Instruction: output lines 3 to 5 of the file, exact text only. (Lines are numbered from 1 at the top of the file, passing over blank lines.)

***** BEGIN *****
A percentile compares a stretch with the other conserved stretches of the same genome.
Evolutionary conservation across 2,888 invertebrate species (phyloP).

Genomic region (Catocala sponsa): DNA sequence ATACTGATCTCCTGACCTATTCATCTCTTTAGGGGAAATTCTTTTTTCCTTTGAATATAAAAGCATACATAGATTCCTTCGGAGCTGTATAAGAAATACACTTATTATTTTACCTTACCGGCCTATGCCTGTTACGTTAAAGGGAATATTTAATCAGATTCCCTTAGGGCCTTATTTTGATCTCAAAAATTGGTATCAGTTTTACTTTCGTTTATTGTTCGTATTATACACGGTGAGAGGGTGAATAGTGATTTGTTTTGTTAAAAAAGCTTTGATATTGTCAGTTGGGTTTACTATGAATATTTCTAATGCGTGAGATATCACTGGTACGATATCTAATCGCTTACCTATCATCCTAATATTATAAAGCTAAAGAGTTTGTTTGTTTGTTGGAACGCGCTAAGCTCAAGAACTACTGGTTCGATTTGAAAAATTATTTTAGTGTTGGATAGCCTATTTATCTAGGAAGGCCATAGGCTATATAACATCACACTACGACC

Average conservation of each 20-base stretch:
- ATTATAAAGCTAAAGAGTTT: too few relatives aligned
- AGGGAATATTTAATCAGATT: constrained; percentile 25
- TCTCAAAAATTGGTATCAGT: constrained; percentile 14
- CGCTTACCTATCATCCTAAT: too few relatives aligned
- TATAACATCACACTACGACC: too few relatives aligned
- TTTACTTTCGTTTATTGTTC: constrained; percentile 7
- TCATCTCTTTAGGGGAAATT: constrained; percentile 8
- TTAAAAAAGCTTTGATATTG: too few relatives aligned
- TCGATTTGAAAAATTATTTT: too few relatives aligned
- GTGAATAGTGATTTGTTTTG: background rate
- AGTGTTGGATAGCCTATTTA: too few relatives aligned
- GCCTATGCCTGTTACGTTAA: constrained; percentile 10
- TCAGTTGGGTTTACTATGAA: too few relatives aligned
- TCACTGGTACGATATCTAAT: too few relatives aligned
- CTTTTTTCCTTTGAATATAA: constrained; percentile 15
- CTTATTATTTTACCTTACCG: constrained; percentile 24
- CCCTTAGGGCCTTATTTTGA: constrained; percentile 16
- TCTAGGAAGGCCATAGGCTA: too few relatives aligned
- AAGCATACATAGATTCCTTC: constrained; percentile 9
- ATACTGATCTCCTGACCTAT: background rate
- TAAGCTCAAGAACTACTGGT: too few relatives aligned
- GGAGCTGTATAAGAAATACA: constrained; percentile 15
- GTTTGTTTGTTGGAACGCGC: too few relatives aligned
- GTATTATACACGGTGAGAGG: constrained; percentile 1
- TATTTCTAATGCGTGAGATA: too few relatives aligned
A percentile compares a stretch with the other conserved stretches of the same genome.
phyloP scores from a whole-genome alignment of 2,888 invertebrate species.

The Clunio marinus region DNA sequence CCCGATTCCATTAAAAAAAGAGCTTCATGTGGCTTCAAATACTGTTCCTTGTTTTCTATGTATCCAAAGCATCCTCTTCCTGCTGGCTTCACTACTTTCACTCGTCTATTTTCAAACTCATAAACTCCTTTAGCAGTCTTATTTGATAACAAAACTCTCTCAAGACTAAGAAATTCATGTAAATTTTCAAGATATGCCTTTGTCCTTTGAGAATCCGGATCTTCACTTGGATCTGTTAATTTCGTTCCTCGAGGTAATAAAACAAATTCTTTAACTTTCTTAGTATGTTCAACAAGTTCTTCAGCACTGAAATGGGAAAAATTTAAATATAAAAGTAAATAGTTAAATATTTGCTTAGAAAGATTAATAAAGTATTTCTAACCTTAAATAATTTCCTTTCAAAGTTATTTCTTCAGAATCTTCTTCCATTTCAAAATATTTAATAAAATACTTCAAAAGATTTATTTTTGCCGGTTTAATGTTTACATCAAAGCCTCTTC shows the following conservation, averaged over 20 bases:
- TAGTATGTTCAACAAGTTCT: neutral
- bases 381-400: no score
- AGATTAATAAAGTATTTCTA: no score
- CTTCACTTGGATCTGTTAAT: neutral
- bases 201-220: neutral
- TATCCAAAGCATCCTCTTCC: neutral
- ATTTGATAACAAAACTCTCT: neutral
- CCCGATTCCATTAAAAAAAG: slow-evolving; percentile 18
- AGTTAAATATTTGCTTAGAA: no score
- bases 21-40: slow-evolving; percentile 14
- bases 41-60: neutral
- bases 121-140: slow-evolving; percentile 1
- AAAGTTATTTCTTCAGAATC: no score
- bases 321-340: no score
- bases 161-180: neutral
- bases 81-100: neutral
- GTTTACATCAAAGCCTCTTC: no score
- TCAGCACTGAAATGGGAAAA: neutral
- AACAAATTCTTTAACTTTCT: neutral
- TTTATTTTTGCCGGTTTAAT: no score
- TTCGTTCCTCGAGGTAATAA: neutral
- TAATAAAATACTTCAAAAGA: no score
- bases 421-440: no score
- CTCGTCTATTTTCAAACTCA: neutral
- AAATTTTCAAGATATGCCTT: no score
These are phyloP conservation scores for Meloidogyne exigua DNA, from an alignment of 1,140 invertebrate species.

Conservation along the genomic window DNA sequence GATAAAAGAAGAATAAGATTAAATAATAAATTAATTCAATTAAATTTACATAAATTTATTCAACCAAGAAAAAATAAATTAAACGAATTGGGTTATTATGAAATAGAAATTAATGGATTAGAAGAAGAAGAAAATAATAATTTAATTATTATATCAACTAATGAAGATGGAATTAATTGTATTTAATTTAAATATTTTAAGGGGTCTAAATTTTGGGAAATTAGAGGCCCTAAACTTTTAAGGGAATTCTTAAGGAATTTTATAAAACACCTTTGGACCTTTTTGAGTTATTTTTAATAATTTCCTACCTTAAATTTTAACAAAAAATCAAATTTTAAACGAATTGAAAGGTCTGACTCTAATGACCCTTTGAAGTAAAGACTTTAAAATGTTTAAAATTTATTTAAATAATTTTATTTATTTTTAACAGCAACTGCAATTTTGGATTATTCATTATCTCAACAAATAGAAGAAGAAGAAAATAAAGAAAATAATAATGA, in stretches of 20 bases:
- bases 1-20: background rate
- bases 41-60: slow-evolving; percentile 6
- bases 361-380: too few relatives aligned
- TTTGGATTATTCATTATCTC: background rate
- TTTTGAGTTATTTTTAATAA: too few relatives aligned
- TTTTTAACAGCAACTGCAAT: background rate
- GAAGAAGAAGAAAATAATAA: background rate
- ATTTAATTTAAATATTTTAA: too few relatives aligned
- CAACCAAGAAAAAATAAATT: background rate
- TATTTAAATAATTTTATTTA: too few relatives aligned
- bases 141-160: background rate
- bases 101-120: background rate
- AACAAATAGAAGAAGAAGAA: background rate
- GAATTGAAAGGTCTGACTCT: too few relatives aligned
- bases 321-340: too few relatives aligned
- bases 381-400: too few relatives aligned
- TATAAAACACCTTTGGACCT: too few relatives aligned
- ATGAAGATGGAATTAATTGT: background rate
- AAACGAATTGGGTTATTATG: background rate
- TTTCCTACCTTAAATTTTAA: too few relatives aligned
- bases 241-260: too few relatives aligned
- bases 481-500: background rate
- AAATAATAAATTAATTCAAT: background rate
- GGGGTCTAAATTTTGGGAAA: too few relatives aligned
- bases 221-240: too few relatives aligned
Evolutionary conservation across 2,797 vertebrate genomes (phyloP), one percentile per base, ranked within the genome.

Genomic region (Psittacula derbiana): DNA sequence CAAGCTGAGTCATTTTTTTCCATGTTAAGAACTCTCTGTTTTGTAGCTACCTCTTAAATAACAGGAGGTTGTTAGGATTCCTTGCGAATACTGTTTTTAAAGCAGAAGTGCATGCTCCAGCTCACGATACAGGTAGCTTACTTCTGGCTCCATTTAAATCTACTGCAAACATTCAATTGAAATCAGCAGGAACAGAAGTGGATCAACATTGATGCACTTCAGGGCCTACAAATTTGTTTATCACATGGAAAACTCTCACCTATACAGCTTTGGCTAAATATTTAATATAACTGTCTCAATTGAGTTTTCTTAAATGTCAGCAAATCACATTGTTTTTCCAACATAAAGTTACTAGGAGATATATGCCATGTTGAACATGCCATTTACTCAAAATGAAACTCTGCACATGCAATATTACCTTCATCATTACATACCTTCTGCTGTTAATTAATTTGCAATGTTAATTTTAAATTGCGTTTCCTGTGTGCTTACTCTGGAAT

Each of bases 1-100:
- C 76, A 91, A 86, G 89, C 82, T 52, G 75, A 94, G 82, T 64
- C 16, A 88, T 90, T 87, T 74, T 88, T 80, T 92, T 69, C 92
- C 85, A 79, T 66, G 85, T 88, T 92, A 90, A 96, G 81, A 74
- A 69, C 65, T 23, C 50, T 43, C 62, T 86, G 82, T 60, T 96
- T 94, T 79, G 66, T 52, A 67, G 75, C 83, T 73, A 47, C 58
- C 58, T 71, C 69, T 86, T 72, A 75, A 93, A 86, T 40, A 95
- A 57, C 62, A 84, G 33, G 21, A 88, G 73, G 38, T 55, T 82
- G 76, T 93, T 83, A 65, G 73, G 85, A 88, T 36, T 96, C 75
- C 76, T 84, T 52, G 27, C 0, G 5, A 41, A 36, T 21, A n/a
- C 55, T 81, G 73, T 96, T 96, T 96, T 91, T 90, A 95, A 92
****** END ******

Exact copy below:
Genomic region (Catocala sponsa): DNA sequence ATACTGATCTCCTGACCTATTCATCTCTTTAGGGGAAATTCTTTTTTCCTTTGAATATAAAAGCATACATAGATTCCTTCGGAGCTGTATAAGAAATACACTTATTATTTTACCTTACCGGCCTATGCCTGTTACGTTAAAGGGAATATTTAATCAGATTCCCTTAGGGCCTTATTTTGATCTCAAAAATTGGTATCAGTTTTACTTTCGTTTATTGTTCGTATTATACACGGTGAGAGGGTGAATAGTGATTTGTTTTGTTAAAAAAGCTTTGATATTGTCAGTTGGGTTTACTATGAATATTTCTAATGCGTGAGATATCACTGGTACGATATCTAATCGCTTACCTATCATCCTAATATTATAAAGCTAAAGAGTTTGTTTGTTTGTTGGAACGCGCTAAGCTCAAGAACTACTGGTTCGATTTGAAAAATTATTTTAGTGTTGGATAGCCTATTTATCTAGGAAGGCCATAGGCTATATAACATCACACTACGACC

Average conservation of each 20-base stretch:
- ATTATAAAGCTAAAGAGTTT: too few relatives aligned